What star are you following as we begin this New Year? Today is Epiphany Sunday. The Gospel reading has Herod imploring the kings or magi to “go and search diligently for the child.” These men, foreigners and outsiders, were the ones who sought to pay homage to the Christ-child. They were the ones who were overjoyed by their discovery. They were the ones who had dreams that told them what to do. These were the ones who risked their lives ignoring Herod’s request to return to him. Dreams warned them to take another road.
In the First Reading from Isaiah 60, the nations shall arise and shine. The Light has come. Lift up your eyes and look around is the call and then you shall see and be radiant. Your heart shall thrill and rejoice. A mysterious they shall bring gold and frankincense. A multitude of camels is coming. This foreshadowing of the Gospel asks us to be Star-struck, to keep our eyes open for the signs. Psalm 72 confirms that all kings shall fall down before Him. No wonder, poor Herod, fearful of losing his power, was frightened. This had been foretold and now he had a choice to make. These difficult choices in life show our true character.
Like Herod we get frightened. Some days we lose sight of the Star we are following. We need reminders and companions. Yesterday, by chance, I happened across a funeral for a 99-year-old member of our parish. I am not sure I knew her–I was simply planning on attending the regular daily mass. However I could not help as I passed her coffin on the way up to the Eucharist but lay my hand on it and thank God for this good and faithful servant. Was this woman Star-struck?
After the funeral I met a friend and his son at the movie theatre to watch the final installment of The Hobbit: The Battle of the Five Armies. Here I watched with great interest the character development in the film. Each one was so different. In this great adventure, the journey to one’s deepest core is what captivates. Thorin, suffering from the dragon’s disease, forgets his true calling. He behaves somewhat like Herod initially, keeping his eyes on the ground–on his gold–and not on what was truly valuable in life. By the film’s end, Thandruil finds compassion. The Great Gandalf clearly keeps his eye on the Star, and is a Magi of sorts, guiding others, along the way. Bilbo Baggins, of course, is the one who not only keeps his eye on the Star, but sets out diligently and often puts his life at risk for the least of these. This outsider holds nothing back and is himself then a bright light to those around him. When Bilbo returns home, he is not the same as when he left. He carries in his heart and remembers everything that happened--the good, the bad, those who survived and those who did not. I am sure those Magi of long ago did the same when they returned home. How could they not have been changed after seeing that Star? Were they bright lights to those around them afterwards?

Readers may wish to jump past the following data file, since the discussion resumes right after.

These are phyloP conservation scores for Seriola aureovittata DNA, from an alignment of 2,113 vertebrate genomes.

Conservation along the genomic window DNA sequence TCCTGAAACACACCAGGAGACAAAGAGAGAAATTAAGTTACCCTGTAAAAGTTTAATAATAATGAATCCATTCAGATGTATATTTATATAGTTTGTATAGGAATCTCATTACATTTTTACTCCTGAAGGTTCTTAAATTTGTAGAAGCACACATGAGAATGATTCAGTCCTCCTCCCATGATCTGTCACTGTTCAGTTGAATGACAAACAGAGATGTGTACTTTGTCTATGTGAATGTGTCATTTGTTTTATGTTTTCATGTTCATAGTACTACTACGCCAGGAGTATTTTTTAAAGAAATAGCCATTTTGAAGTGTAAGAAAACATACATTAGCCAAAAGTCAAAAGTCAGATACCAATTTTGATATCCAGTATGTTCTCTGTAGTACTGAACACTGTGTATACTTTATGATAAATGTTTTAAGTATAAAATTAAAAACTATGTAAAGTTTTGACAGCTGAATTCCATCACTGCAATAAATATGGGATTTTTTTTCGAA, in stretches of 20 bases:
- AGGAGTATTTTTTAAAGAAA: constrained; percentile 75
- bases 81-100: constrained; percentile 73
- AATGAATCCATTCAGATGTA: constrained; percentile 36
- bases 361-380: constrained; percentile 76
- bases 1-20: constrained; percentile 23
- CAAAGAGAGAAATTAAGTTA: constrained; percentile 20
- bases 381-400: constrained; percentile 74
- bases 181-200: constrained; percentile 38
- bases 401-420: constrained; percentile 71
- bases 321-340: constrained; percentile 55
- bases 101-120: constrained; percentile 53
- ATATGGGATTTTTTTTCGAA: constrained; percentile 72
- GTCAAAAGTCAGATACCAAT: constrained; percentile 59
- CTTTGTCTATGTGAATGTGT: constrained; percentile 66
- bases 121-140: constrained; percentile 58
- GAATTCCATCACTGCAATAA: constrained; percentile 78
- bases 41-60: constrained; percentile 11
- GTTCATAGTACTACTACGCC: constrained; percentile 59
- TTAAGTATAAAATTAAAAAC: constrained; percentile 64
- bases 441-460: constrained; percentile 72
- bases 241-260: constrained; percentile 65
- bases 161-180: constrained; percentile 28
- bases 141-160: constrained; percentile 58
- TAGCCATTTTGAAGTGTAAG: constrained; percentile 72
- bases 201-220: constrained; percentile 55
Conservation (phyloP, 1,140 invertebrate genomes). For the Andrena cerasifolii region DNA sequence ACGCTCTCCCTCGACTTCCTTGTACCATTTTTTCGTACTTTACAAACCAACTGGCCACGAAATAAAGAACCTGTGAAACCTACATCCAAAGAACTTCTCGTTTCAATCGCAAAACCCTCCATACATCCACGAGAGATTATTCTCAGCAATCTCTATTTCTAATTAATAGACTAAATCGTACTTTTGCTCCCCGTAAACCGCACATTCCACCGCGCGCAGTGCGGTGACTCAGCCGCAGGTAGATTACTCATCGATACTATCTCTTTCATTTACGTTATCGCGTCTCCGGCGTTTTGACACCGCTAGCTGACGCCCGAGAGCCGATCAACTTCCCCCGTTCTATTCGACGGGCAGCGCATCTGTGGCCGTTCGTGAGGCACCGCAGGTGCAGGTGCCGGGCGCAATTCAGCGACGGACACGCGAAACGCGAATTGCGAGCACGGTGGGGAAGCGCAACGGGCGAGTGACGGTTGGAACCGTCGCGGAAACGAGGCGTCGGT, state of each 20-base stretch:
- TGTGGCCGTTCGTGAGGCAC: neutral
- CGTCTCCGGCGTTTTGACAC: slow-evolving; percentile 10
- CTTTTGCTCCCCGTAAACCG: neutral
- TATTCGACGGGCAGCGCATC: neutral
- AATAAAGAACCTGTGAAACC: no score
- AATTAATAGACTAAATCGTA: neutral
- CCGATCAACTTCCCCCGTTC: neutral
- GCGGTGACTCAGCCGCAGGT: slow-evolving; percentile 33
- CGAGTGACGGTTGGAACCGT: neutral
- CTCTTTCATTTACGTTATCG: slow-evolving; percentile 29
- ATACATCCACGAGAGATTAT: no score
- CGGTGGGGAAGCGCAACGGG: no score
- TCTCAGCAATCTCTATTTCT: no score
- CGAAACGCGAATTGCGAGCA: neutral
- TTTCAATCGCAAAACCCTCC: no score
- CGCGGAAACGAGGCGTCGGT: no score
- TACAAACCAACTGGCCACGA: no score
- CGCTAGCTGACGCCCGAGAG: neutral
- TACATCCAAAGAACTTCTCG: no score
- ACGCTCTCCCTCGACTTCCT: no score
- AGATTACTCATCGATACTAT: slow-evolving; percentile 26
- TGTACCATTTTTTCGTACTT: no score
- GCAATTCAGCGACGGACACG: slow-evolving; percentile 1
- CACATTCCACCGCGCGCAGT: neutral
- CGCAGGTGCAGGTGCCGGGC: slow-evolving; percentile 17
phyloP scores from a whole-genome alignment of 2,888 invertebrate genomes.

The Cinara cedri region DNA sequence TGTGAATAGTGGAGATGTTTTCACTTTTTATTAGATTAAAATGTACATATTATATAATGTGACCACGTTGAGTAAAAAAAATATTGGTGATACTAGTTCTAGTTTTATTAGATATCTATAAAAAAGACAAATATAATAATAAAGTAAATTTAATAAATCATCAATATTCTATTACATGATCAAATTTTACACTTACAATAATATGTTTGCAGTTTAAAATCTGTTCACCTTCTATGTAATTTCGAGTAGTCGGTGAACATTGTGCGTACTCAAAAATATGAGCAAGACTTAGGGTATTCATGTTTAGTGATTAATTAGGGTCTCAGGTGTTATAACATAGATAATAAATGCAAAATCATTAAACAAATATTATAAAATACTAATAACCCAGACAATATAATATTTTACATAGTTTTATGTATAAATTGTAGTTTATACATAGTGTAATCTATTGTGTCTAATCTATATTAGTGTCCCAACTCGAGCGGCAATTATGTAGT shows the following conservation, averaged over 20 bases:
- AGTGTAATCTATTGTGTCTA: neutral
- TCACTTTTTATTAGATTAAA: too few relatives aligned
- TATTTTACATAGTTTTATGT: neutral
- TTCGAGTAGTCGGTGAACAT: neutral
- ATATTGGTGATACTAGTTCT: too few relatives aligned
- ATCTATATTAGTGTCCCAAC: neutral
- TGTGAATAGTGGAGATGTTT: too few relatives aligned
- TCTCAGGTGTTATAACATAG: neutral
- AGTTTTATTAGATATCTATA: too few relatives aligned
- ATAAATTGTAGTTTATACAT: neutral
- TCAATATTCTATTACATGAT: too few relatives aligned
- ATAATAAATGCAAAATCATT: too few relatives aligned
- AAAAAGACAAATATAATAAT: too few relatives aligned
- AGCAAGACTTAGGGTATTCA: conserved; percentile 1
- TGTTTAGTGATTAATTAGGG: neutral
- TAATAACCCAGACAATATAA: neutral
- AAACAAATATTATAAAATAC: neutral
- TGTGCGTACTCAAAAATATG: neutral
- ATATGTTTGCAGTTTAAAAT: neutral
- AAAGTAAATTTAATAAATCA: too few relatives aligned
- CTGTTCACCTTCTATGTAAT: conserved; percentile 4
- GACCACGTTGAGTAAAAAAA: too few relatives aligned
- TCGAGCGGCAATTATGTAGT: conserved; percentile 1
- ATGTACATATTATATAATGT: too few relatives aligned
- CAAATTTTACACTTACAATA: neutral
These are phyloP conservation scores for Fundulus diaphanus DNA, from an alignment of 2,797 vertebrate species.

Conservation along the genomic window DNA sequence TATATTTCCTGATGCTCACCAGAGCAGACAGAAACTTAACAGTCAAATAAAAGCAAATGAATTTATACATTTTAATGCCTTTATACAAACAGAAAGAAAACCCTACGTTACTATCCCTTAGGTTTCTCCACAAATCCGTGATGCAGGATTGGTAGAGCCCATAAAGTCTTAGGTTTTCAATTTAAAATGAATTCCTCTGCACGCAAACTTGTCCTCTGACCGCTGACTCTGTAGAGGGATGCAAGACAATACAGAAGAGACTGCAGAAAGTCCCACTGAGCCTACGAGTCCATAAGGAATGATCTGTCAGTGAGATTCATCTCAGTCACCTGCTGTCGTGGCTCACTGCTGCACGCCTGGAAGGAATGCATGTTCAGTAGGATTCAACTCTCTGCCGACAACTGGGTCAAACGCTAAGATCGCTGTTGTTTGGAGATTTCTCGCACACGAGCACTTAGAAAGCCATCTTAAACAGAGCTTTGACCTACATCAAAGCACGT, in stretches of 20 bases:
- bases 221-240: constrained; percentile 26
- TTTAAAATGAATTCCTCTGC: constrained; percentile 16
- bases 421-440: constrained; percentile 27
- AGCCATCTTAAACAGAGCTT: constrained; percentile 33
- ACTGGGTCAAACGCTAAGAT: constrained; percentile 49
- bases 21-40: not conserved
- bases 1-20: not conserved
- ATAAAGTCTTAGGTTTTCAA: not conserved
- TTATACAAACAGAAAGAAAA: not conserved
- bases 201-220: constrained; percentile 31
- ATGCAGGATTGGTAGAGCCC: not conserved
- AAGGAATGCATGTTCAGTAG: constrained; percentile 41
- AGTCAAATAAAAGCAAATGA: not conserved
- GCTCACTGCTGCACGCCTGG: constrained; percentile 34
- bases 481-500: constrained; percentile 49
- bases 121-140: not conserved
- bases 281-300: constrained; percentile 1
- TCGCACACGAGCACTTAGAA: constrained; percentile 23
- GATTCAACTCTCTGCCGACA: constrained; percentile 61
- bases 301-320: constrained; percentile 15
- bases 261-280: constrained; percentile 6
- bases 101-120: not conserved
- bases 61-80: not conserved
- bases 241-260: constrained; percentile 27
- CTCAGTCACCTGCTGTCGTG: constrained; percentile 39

When we are Star-struck, we are forever changed. We cannot watch the events in Ferguson or DR Congo and not weep. We deeply long for peace in our world. We try to diligently search for the Child in all we do and sometimes like Thorin we stumble and make self-absorbed choices initially. If we are rooted in the Word and sacraments, we can find our way. We can always return by another road then the one we first chose. We can be overcome with joy in ways we never knew if we keep our eyes on that Star. Not many of us are called to risk limb and life for the greater good. We are all called though to walk on a good path and to be a light along the way to others who are struggling. May you find yourself looking up at the stars and wondering about your life. As this New Year begins, may you have no doubt about which Star you should follow.